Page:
T-Mobile won the lion’s share of spectrum licenses in the latest Federal Communications Commission auction, helping it fill rural network gaps that evoked comparisons to Swiss cheese. T-Mobile’s winning bids totaled $304.3 million, letting it obtain 7,156 licenses out of 7,872 that were sold, the FCC announced yesterday.
T-Mobile’s licenses are spread across 2,724 counties (out of 3,143 total in the US). The second-highest bidder in dollar terms was PTI Pacifica, which spent $17.7 million on nine licenses in five counties. “With most of the available spectrum in the 2.5 GHz band located in rural areas, this auction provides vital spectrum resources to support wireless services in rural communities,” the FCC said.
The auction provided up to three blocks of spectrum, totaling 117.5MHz in each county. In terms of the number of licenses won, the second-place finisher was the North American Catholic Educational Programming Fund. Its winning bids totaled $7.8 million and cover 107 licenses in 84 counties.
There were 63 winning bidders overall, and the auction raised $427.8 million. Small entities and rural service providers were given discounts on the license costs. The 2.5 GHz spectrum was originally set aside for educational institutions but has been repurposed for commercial service.
T-Mobile network already big on 2.5 GHz
Mid-band spectrum such as 2.5 GHz has been good for boosting capacity and speeds over relatively large areas. While low-band spectrum is best at covering long distances and penetrating obstacles, there’s more spectrum available in the middle and upper bands. At the highest extreme, millimeter-wave spectrum provides the fastest speeds but has the smallest coverage areas.
T-Mobile already makes heavy use of 2.5 GHz spectrum in its 5G network. AT&T and Verizon use mid-band spectrum in the 3.7 GHz to 3.98 GHz range, which they’ve deployed more slowly than planned because airlines haven’t yet retrofitted or replaced all of the older airplane altimeters that can’t filter out transmissions from outside their allotted frequencies.
The new 2.5 GHz licenses are “flexible‐use geographic overlay licenses,” which means there are restrictions on use to protect carriers already operating in the spectrum. “With overlay licenses, licensees obtain the rights to geographic area licenses ‘overlaid’ on top of the existing incumbent licenses. As with an ordinary flexible-use license, the overlay licensee may operate anywhere within its geographic area, subject to protecting the licensed areas of incumbent licensees,” the FCC explains.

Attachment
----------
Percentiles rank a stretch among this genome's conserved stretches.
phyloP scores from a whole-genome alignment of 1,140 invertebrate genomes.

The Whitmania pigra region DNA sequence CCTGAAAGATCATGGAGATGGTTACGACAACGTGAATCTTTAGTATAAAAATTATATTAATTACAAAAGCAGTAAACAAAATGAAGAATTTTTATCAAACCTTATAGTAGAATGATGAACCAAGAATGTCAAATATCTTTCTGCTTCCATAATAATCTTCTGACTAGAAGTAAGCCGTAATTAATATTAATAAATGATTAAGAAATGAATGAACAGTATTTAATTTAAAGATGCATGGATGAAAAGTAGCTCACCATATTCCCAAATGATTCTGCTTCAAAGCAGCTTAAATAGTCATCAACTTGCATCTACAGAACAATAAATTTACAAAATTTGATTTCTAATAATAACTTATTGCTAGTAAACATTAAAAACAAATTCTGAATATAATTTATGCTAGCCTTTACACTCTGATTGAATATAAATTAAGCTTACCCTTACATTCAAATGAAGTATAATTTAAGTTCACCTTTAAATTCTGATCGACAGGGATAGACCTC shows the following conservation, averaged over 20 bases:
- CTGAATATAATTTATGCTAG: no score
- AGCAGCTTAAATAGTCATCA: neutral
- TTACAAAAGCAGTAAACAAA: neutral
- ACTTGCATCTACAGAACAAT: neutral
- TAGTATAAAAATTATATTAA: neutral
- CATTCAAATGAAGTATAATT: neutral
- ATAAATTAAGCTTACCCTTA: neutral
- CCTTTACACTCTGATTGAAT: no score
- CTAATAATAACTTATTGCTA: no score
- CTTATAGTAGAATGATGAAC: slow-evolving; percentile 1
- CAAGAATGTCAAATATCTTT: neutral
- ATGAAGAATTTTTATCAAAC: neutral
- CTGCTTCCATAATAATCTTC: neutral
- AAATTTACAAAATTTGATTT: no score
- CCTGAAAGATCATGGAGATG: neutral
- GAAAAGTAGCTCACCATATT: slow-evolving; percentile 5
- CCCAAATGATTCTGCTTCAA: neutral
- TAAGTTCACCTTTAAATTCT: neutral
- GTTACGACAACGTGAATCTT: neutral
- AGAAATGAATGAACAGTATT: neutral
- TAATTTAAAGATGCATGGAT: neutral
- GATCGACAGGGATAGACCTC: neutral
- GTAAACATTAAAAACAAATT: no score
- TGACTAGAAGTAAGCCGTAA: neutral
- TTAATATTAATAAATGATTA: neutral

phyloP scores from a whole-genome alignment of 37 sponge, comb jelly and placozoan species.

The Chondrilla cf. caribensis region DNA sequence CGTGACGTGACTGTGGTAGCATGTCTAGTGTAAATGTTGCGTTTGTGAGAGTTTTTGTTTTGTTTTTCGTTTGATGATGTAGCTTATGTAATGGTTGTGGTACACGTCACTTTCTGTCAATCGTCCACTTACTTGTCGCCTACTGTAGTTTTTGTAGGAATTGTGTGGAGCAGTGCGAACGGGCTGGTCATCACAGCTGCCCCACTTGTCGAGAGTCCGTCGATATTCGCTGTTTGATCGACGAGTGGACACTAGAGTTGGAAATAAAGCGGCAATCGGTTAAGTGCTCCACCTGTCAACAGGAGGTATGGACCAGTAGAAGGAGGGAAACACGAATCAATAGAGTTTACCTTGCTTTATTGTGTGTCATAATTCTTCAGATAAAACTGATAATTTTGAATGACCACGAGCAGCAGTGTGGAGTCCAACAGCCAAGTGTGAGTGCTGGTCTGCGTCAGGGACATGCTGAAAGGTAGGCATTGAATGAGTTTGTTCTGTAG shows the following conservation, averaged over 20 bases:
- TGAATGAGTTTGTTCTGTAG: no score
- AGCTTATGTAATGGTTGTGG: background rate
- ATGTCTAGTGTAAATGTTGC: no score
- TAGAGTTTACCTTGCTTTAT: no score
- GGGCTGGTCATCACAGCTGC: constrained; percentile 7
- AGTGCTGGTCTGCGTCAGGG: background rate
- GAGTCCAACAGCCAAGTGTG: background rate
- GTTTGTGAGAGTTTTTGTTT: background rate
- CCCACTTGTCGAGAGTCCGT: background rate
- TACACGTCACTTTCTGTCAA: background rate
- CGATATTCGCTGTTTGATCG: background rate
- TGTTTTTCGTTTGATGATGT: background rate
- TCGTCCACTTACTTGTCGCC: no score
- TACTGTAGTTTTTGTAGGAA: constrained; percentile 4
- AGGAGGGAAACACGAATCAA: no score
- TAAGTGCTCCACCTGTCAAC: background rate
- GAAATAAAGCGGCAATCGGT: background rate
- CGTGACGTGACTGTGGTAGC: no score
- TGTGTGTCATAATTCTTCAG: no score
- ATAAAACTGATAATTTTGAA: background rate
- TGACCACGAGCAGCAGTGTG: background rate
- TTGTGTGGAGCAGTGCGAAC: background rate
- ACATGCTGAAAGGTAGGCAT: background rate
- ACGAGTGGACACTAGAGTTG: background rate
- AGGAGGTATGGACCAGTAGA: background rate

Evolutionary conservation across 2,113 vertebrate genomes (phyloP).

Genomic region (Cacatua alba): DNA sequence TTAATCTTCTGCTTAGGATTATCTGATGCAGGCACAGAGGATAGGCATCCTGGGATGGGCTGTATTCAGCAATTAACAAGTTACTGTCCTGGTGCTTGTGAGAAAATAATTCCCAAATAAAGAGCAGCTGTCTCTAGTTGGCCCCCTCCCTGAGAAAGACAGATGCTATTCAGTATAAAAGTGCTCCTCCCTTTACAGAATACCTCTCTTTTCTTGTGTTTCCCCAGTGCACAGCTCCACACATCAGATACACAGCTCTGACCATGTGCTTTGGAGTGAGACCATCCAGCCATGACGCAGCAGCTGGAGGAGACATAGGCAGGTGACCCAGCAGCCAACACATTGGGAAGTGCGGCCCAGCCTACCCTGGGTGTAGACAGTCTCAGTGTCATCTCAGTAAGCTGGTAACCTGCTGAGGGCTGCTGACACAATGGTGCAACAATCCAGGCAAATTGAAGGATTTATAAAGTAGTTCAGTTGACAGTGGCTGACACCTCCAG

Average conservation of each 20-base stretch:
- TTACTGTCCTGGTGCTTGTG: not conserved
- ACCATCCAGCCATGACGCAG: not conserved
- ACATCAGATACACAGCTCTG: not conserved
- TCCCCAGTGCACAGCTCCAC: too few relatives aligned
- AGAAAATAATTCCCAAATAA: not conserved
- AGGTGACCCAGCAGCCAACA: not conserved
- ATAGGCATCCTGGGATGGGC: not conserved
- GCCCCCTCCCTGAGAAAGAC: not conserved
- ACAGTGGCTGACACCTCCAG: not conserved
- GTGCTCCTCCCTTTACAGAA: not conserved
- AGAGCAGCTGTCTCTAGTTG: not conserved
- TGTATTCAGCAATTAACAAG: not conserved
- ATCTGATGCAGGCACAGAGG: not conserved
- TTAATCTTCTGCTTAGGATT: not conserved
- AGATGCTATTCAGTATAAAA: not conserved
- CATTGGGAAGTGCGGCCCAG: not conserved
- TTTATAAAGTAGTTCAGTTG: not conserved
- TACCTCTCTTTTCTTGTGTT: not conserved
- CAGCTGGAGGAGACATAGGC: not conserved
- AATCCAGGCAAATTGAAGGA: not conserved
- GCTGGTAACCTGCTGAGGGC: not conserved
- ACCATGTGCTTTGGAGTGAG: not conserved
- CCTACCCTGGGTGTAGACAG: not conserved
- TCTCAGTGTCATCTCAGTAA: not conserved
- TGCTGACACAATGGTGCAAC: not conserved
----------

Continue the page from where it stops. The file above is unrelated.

But that won’t present a problem for T-Mobile. As FierceWireless wrote in March after the FCC set the auction rules, the auction is “for ‘white spaces’ of the 2.5 GHz band where no one owns the spectrum. T-Mobile is particularly interested in Auction 108 because it already owns or leases much of the 2.5 GHz spectrum across the United States, and it wants to fill in the gaps in its coverage.”
T-Mobile to fix “Swiss cheese” network problem
2.5 GHz licenses were first distributed to educational institutions in the 1980s in “35-mile-radius circles” that “left oddly shaped white spaces where no one owns the spectrum,” FierceWireless explained. T-Mobile already had leases with schools around the country to use the licenses.
“T-Mobile is likely to be the major winner, as the auction will allow the company to fix the ‘Swiss cheese’ problem its 2.5 GHz network grid is known to suffer from,” New Street Research policy analyst Blair Levin wrote at the time.
Before the auction, AT&T and Verizon requested more information on the lease agreements to help them decide whether to bid. The FCC denied the request, saying that “adoption of proponents’ expanded disclosure requirement is beyond the bounds of the existing spectrum leasing rules and the Commission’s prior determinations supporting those disclosure requirements.”
AT&T didn’t buy any licenses in the auction. Verizon, listed under its “Cellco Partnership” name in the auction results, won 12 licenses in nine counties for $1.5 million.